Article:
Vito Rizzuto, boss of Montreal Cosa Nostra, died of cancer in 2013.

Motive for Musitano Hit?
James Dubro, the Canadian journalist/author who has written several books about the Mafia's presence in Canada, said the Musitano crime family, one of the three Ndrangheta clans historically based in Hamilton, is poised for extinction.

Following a decades-long run, "newcomers are keen to kick them to the curb," Dubro told the Toronto Sun. “There’s a turf war going on and someone wants to get rid of the old guys."

Dubro's books include Mob Mistress, Mob Rule, King of the Mob (a biography of Rocco Perri, the "Canadian Al Capone.")

“Whoever is behind it wants to get rid of the Musitanos forever." 

The suspect list includes a bevy of Ndrangheta clans in GTA (the Greater Toronto Area).

Angelo's brother, reputed mob boss Pasquale “Fat Pat” Musitano, has virtually disappeared. He reportedly departed Hamilton in an effort to keep his head down. (His house was "sprayed with bullets" a month after his brother was murdered. Police said the family is not co-operating with the investigation.)

He's lucky, Dubro said. “There are a lot of powerful people who want him out of the way."

Hamilton History
The Musitanos were one of three Ndrangheta clans that are known to have historically dominated Hamilton, a waterfront, steel-making town with a long history of underworld activity. The Luppinos and the Papalias were the other two. Like Rizzuto in Montreal, the Luppinos and Papalias had longtime historical ties to the American Mafia.

In 1931, the Mafia Commission decreed that Quebec, including Montreal, would fall under Joseph Bonanno's control, while Southern Ontario, including Hamilton, was given to Stefano Magaddino, the Buffalo mob boss.

The Musitanos partnered with the Montreal Cosa Nostra clan when it was run by Vito Rizzuto, a member of New York's Bonanno crime family who participated in the 1981 murder of three renegade Bonanno capos.

Rizzuto, in the 1990s, had consolidated his control over Montreal one body at a time and was moving to dominate Southern Ontario, which would've heightened his power exponentially. He linked up with the Musitanos.

Law enforcement spotted a Rizzuto lieutenant meeting with Musitano family leaders after each of three key hits in the late 1990s. Aside from Papalia, two of his chief confidants were killed, Ennio "Pegleg" Mora and Carmen Barillaro.

Then Vito himself was seen meeting the brothers. Before anything else could happen, Vito Rizzuto was arrested for participating in internal Bonanno business in 1981: specifically, the three-capo murders of Alphonse "Sonny Red" Indelicato, Dominick "Big Trin" Trinchera and Philip "Phil Lucky" Giaccone.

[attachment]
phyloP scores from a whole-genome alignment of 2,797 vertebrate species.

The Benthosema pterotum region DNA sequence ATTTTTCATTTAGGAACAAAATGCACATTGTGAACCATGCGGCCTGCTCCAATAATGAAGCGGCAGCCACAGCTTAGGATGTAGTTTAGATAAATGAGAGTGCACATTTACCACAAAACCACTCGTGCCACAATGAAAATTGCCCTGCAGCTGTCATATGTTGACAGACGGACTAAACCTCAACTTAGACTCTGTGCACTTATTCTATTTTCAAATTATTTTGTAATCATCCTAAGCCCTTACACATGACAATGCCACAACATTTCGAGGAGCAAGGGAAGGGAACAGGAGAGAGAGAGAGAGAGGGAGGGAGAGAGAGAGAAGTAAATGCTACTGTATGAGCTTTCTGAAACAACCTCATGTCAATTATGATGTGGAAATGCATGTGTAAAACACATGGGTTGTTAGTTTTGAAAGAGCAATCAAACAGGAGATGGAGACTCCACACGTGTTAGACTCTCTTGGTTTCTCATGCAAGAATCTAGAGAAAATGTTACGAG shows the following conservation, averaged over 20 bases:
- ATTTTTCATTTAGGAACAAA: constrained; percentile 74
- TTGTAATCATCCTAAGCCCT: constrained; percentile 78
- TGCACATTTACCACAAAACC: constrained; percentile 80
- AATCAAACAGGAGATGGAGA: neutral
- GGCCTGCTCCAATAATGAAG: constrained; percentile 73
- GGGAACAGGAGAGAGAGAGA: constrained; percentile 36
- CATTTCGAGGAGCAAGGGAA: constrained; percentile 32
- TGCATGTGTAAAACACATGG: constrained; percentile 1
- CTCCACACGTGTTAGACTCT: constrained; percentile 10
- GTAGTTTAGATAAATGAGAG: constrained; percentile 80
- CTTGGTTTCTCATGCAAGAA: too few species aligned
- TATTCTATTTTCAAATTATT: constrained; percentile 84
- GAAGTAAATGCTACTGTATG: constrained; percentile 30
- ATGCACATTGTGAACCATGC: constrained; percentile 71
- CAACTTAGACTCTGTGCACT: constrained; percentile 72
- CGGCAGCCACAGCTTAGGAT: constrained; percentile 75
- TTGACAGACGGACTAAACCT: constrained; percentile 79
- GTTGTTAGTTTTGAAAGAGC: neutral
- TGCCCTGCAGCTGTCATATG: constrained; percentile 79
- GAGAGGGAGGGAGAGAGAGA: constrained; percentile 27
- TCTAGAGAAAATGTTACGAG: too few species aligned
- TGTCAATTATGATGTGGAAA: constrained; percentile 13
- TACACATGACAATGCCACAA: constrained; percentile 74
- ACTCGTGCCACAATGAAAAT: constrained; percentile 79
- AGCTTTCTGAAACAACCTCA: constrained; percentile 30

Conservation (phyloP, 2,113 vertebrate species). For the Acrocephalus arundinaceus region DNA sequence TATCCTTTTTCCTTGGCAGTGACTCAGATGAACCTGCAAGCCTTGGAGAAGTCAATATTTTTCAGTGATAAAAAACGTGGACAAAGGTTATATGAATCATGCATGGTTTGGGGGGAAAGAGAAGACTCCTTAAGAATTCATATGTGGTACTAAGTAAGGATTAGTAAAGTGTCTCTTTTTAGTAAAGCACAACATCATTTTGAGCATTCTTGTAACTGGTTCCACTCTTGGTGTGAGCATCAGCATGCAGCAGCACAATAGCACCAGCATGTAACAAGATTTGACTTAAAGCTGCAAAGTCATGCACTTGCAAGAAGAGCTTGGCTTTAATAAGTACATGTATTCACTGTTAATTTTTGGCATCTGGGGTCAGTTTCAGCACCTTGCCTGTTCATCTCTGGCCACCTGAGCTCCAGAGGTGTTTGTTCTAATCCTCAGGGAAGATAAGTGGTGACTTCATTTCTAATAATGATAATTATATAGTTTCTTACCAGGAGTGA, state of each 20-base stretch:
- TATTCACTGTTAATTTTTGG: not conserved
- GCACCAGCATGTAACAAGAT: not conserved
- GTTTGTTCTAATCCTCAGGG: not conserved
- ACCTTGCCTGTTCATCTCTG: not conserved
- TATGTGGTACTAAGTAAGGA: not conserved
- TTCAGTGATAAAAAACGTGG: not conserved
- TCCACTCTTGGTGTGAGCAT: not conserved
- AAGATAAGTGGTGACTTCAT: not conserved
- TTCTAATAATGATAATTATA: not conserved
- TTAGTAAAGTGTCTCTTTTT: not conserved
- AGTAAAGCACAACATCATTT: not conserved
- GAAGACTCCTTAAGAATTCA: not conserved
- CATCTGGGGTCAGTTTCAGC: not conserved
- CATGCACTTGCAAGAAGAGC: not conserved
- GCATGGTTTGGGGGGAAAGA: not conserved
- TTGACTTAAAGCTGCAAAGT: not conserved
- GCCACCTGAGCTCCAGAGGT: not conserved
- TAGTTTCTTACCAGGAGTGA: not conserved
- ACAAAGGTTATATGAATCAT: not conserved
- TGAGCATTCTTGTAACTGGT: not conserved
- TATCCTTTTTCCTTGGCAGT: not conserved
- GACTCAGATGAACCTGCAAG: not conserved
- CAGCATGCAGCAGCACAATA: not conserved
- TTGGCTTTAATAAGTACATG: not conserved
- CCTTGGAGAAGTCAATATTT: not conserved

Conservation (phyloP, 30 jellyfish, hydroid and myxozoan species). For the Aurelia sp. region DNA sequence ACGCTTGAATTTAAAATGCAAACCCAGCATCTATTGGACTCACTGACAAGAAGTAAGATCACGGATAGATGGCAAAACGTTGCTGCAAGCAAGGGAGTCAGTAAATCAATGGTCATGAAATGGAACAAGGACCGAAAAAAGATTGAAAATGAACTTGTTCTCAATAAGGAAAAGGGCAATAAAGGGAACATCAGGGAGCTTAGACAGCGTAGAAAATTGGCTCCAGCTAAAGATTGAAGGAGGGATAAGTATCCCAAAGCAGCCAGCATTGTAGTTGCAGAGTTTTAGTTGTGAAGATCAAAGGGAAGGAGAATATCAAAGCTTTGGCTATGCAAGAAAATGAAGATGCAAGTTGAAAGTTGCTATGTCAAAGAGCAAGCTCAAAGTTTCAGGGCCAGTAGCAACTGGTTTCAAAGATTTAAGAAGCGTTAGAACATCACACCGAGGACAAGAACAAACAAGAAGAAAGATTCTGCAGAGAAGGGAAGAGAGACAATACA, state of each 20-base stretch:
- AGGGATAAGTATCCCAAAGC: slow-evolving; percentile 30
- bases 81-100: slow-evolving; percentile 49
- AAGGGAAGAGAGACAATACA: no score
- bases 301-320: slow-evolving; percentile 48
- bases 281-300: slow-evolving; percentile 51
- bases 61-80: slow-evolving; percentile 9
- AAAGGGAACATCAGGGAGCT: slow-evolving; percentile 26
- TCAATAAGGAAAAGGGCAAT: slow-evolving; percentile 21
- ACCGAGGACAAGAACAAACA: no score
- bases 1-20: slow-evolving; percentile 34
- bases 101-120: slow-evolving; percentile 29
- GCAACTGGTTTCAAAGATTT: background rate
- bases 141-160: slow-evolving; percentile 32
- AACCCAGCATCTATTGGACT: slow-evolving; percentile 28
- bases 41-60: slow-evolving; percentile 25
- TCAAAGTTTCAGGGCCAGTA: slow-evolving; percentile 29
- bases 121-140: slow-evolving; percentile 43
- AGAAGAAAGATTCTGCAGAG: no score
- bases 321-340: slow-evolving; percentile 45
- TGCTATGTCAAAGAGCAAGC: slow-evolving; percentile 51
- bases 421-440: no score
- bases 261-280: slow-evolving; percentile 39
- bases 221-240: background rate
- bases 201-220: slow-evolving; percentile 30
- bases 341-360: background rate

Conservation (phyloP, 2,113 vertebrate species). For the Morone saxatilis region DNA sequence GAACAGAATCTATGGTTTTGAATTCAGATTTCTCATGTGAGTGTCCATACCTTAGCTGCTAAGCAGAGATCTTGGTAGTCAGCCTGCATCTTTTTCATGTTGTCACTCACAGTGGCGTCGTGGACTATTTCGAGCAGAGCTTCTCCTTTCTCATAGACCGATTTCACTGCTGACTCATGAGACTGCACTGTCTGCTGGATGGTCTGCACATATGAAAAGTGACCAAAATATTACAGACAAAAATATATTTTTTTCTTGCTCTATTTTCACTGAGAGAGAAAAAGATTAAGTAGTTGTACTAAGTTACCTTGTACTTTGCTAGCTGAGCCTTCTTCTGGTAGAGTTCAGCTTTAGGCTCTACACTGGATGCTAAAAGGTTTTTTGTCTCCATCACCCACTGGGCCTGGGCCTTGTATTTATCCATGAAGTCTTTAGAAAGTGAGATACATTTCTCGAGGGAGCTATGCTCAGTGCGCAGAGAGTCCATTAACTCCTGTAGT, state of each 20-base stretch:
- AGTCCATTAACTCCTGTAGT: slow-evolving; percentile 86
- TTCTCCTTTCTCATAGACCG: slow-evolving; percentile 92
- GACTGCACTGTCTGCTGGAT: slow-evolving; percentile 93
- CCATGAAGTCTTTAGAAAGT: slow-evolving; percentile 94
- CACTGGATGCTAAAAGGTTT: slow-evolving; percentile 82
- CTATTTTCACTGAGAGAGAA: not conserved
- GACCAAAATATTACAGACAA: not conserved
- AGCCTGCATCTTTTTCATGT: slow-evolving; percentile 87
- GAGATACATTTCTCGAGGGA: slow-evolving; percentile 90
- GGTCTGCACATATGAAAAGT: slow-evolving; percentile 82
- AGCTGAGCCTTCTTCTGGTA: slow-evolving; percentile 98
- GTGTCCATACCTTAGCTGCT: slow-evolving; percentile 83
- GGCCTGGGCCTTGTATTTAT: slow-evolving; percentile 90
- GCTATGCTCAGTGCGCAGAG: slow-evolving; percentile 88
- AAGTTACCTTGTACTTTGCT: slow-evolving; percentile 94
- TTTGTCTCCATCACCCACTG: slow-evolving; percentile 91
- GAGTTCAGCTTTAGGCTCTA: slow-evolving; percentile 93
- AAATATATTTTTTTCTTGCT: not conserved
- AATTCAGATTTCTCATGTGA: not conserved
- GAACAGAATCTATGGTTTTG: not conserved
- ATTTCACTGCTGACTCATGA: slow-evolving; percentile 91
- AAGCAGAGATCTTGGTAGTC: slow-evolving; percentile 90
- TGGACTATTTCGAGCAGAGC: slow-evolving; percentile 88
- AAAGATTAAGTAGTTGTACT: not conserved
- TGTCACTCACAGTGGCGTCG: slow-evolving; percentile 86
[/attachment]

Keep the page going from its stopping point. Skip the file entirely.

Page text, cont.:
Unlike the other two Hamilton families, which partnered with the American mob, the Musitanos didn't.

Musitano family members didn't benefit from Stefano Magaddino's largess, as did the two other Ndrangheta clans,  which could've been part of the reason they chose to take a gamble and "reach across the aisle," so to speak. Today Canadian reports seem to speculate that it was for their partnership with Rizzuto that they are targeted today.

Seems to this blogger it's most likely because the Musitano leaders killed Papalia and his two lieutenants. Revenge is a stronger motive than the theoretical notion of betrayal.

Magaddino named Giacomo Luppino as the Buffalo crew's longtime representative in Southern Ontario. Luppino was the first Ndrangheta member to set down roots in Hamilton.

Pat Musitano's house was shot up after his brother was slain.
Pat Musitano, right.

Giacomo died in 1987 at 88 of natural causes. 

Johnny "Pops" Papalia then assumed control. Around 10 years later, on May 31, 1997, Papalia was killed outside his office. The mob boss, known as The Enforcer, was gunned down by hitman Ken Murdock in broad daylight as he walked through the parking lot of his family's vending machine business.

In 2000, the Musitano brothers were sentenced to 10 years in prison under a plea deal for conspiring to murder Barillaro. Charges for Papalia’s death were dropped as per the deal. And for them everything was quiet until one day last May....